A man whose spirit spurns this dungy earth
Ought not to brag of lands and noble birth;
Such worldly arrogance will hardly square
With meek devotion and the life of prayer.

Related Characters: Orgon (speaker), Dorine (speaker), Tartuffe
Page Number: 44
Explanation and Analysis:

Orgon has announced that he plans to marry his daughter, Mariane, to Tartuffe. Although Mariane attempts to remain obedient to her father, her maid Dorine grows furious. Although Orgon claims that Tartuffe is Mariane's equal in birth though not in wealth, Dorine counters that if Tartuffe were truly holy, he wouldn't claim to be a gentleman; doing so is impious and prideful, she argues. 

Dorine's argument displays a conflict within this play between religion and money. Tartuffe lusts for Orgon's wealth, and uses religion as a ploy to steal his money and property from him. He has turned religion into a tool in order to satisfy his own greed – a terrible sin. Dorine, meanwhile, is espousing that the social hierarchy exists according to God's will, and that people should stay in their places rather than try to "move up in the world." While such a worldview seems strange in modern times, when the play was written it was common.

Act 2, Scene 3 Quotes

Dorine: Faced with a fate so hideous and absurd,
Can you not utter one dissenting word?

Mariane: What good would it do? A father’s power is great.

Related Characters: Dorine (speaker), Mariane (speaker), Tartuffe, Orgon
Page Number: 52
Explanation and Analysis:

After having stood up to Orgon over Mariane's marriage to Tartuffe – and failed – Dorine scolds Mariane for not being able to tell her father what she really wants. Mariane, however, counters that she cannot go against her father.

This exchange highlights one of the biggest conflicts within the play: the struggle between the family and the father. On one hand, Orgon, the patriarch, is deeply foolish and horrifically misguided. He is trusting Tartuffe at the expense of all around him, and is potentially driving his family towards ruin.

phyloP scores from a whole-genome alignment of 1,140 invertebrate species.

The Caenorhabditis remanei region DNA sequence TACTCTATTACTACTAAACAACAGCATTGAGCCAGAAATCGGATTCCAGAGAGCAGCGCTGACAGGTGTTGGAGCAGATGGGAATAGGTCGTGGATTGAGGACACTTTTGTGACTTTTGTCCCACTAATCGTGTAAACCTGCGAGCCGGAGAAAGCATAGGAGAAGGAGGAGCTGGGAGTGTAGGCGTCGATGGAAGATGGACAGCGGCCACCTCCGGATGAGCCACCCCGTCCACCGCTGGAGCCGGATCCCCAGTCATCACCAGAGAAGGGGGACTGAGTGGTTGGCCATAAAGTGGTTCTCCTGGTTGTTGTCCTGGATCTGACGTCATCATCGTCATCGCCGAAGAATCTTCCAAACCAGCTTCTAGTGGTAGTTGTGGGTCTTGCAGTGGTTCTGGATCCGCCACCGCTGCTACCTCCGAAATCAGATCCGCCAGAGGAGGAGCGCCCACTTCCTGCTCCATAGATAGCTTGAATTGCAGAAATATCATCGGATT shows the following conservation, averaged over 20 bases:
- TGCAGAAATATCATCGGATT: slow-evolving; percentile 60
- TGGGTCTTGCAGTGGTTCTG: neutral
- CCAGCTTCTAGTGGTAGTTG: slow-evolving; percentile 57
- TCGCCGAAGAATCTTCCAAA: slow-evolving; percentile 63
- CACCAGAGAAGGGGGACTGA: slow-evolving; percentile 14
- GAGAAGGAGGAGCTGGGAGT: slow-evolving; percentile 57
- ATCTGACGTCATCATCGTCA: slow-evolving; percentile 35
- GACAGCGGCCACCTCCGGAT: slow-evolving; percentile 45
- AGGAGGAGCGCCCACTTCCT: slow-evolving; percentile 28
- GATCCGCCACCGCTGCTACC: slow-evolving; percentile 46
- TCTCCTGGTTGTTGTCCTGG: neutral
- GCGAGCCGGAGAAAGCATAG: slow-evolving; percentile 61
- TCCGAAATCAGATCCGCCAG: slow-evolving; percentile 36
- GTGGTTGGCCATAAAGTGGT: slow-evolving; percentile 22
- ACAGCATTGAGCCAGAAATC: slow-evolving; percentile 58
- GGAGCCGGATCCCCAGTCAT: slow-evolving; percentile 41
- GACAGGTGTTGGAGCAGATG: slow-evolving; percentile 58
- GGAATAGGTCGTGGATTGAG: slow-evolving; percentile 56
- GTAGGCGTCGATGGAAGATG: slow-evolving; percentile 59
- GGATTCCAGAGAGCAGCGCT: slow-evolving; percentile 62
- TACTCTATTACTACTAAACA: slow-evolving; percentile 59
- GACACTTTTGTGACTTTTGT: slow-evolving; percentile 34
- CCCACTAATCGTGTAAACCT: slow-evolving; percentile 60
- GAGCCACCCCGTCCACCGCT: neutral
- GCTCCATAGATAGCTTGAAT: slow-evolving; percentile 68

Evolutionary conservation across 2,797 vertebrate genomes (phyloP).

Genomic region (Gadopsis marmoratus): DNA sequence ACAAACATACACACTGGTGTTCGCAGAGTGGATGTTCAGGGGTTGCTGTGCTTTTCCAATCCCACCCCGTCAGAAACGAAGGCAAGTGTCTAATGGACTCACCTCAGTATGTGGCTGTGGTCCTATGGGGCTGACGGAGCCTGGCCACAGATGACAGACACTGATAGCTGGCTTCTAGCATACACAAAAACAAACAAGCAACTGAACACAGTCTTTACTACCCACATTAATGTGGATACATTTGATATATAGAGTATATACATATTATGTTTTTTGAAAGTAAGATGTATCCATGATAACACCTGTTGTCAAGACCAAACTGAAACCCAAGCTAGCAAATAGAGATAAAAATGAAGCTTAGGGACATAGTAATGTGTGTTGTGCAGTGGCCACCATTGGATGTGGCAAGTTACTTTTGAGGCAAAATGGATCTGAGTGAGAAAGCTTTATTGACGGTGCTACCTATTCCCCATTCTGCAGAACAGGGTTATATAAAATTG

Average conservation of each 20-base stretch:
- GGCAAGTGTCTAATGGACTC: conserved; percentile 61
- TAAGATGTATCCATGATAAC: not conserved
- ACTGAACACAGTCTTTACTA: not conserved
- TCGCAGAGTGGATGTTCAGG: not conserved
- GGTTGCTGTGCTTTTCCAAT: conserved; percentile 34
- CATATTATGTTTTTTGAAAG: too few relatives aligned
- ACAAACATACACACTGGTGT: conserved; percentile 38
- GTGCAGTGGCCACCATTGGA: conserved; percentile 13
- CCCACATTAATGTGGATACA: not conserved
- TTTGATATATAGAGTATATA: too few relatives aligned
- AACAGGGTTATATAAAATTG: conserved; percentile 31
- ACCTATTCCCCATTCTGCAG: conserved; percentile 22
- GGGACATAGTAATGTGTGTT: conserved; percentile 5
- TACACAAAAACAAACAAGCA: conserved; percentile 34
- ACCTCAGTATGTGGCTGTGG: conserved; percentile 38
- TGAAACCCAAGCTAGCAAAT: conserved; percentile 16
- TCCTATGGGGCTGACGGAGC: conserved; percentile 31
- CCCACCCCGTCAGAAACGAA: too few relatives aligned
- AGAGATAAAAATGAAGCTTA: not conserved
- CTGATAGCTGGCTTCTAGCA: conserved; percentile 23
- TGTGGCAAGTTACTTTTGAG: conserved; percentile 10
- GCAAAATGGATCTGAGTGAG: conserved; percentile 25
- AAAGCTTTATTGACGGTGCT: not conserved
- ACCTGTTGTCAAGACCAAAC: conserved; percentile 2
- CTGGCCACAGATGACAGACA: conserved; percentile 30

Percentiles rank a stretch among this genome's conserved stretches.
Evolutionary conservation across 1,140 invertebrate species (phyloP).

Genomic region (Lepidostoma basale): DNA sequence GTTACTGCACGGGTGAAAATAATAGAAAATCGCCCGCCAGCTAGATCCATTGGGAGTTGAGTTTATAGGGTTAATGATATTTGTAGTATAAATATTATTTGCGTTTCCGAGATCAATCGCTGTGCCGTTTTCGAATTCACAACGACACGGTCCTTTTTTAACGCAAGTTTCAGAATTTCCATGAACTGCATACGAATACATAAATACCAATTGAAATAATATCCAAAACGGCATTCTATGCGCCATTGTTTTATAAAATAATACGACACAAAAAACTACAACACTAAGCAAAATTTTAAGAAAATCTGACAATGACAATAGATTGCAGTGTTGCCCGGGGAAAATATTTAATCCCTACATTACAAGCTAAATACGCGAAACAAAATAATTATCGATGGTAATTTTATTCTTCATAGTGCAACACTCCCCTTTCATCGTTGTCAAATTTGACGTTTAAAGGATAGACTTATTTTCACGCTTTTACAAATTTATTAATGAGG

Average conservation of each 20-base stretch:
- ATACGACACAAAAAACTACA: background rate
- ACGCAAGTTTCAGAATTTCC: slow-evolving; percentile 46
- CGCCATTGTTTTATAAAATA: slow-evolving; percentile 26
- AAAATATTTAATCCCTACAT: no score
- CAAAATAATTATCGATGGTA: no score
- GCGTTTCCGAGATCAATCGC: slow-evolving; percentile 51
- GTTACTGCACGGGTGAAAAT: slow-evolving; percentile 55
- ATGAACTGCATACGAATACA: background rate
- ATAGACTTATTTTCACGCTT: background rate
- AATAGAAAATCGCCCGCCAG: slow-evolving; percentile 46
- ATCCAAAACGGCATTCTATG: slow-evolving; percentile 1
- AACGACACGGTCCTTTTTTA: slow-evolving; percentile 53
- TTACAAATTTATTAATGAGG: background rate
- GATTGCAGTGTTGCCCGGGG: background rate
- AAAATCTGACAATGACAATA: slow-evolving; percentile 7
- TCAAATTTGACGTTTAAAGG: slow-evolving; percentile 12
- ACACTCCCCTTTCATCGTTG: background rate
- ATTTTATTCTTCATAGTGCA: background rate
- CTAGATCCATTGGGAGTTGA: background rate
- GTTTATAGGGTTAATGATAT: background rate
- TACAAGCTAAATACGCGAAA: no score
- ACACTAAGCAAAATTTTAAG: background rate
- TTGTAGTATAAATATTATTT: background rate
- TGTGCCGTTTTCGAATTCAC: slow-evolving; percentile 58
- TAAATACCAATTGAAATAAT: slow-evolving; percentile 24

On the other hand, during this time period, the father was considered nothing short of the king of his family. They were supposed to do whatever he said and to go against him, as Dorine suggests Mariane do, was a terrible crime. At the same time, though, the father was supposed to protect his family at all costs--something that Orgon has ceased to do. Since he has failed in his duty as the father, Dorine believes that it is not sinful to defy him, although the timid Mariane disagrees. Through the misguided Orgon, the play both mine's comedy and tragedy from this contradiction in society: that the father must be obeyed by his family, even if his behavior might destroy the family.

Act 3, Scene 2 Quotes

Tartuffe: Hang up my hair-shirt, put my scourges in place,
And pray, Laurent, for Heaven’s perpetual grace.
I’m going to the prison now, to share
My last few coins with the poor wretches there.
Dorine: Dear God, what affectation! What a fake!

Related Characters: Tartuffe (speaker), Dorine (speaker)
Page Number: 82
Explanation and Analysis:

At last, Tartuffe, who has been the subject of so much conversation but has not yet actually appeared in the play, comes on stage. When he does, he is loudly and ostentatiously telling his servant to put away his "scourges" (with which he presumably beats himself while in prayer) as he goes to give his last pennies to prisoners. With these few lines, Tartuffe has already revealed what a fraud he is. As rational characters like Cléante have already made clear, true faith does not draw attention to itself. The point of piety is not to show off to others, but to display one's faith to God alone. Tartuffe, though, is all about the showing off.